Colin Stetson & Sarah Neufeld @ The CedarApr 18, 2014
Colin Stetson and Sarah Neufeld came to the Cedar on April 17th, 2014 for a night of stunningly beautiful music.
I stood outside the Cedar Cultural Center for an hour, long before anyone else came, because of one reason. I wanted to see Colin Stetson play the bass saxophone.
7:30 on Thursday hosted two instrumental soloists, Colin Stetson on several saxophones, and Sarah Neufeld on violin. Both had toured with Arcade Fire somewhat extensively (Neufeld more than others), but what this concert had that others don't is the ability of doing a lot with a little.
Most of the time, there was only one person on the stage, and yet the sounds that came from their instruments were astonishingly piercing and strangely hypnotic. I looked around at the people seated to the right and left of me, and I could see a whole range of interpretation of the music. I saw a guy with his eyes closed next to me, not moving, almost meditative. A man with his nine-year-old son to my left simply tapped his foot occasionally and nodded along. We all took away something from that night.
Sarah came on first, holding her violin. A microphone had been placed out on a stand for her, which she talked and sang into, but there was another microphone lying on the ground. I wondered what it was for, until in her second piece, she began stomping. Maybe it was the stage, maybe it was her shoes, but it sounded like a snare and bass drum being played at the same time. Her stomping rattled the stage and the audience. It added a punch to her violin playing, which was fast, arpeggiated chords moving up and down her strings. This speed created the atmosphere for the night, painting landscapes with notes that could only be from a violin.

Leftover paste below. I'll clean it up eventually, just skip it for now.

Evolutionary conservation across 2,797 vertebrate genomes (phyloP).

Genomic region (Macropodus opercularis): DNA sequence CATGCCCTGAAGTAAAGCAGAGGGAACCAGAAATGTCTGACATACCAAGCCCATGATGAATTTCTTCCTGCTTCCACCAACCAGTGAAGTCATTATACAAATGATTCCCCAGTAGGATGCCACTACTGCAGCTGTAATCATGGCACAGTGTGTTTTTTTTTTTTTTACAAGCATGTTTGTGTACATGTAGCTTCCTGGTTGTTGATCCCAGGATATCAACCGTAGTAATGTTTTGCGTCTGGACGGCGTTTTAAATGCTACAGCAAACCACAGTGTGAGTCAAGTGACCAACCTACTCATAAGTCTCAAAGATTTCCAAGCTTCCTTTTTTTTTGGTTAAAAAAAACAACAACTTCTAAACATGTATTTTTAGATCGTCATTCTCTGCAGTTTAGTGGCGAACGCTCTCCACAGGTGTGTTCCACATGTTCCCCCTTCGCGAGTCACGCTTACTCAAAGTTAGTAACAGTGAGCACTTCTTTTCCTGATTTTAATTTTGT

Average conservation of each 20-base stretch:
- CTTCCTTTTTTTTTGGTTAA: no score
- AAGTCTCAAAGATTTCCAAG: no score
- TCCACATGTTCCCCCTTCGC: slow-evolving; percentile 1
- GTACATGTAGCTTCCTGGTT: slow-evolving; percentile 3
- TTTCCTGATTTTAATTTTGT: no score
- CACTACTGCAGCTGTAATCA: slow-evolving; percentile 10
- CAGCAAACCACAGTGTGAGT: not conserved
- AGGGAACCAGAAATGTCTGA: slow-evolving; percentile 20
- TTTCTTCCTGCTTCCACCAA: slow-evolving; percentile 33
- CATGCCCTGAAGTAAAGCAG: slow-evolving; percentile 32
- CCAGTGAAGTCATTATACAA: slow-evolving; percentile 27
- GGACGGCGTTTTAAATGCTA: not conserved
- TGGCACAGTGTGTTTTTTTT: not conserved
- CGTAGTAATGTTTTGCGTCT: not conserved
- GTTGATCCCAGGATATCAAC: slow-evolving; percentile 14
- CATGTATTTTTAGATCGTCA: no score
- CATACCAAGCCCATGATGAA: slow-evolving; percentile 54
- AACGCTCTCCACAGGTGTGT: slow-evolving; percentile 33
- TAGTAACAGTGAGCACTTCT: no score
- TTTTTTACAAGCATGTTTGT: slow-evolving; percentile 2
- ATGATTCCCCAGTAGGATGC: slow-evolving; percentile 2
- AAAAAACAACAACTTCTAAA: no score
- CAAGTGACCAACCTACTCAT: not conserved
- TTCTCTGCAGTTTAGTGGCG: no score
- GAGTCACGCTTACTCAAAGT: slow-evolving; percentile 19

She played around 7 songs, some, if not most, from her solo debut, "Hero Brother." She did have a duet with Colin Stetson as her second to last song, which was exciting to hear. The sax and violin blend surprisingly naturally together.
She finished with a piece dedicated to a relative named Douglas, which was a phenomenal finisher and more than a perfect lead-in to Colin Stetson.
Stetson can do a lot with a little, and that is why is music is so electrifying. Through several saxophones, Stetson manages to keep the whole audience quiet and completely in the zone. Taking five-minute songs and stretching them to twelve, his stage presence was demanding with his gargantuan instrument. Even when he played his little alto, he filled the space with an immense sound, that was surprising to hear from just one instrument.
He played seven songs, spreading throughout his most recent albums "New History Warfare Vol. 2: Judges" and "New History Warfare Vol. 3: To See More Light." Stetson hummed, screamed, and tapped his way into our minds with his daring soundscapes.
He also had a duet with Sarah again, bringing her out to play another song, before ending with "In Love and In Justice," a drone filled with hummed harmonies, ending in a peaceful, zen crescendo.
Listening to Colin Stetson is not only a privilege, it's an experience. Sometimes just stripping down your definition of music is beautiful and perfect.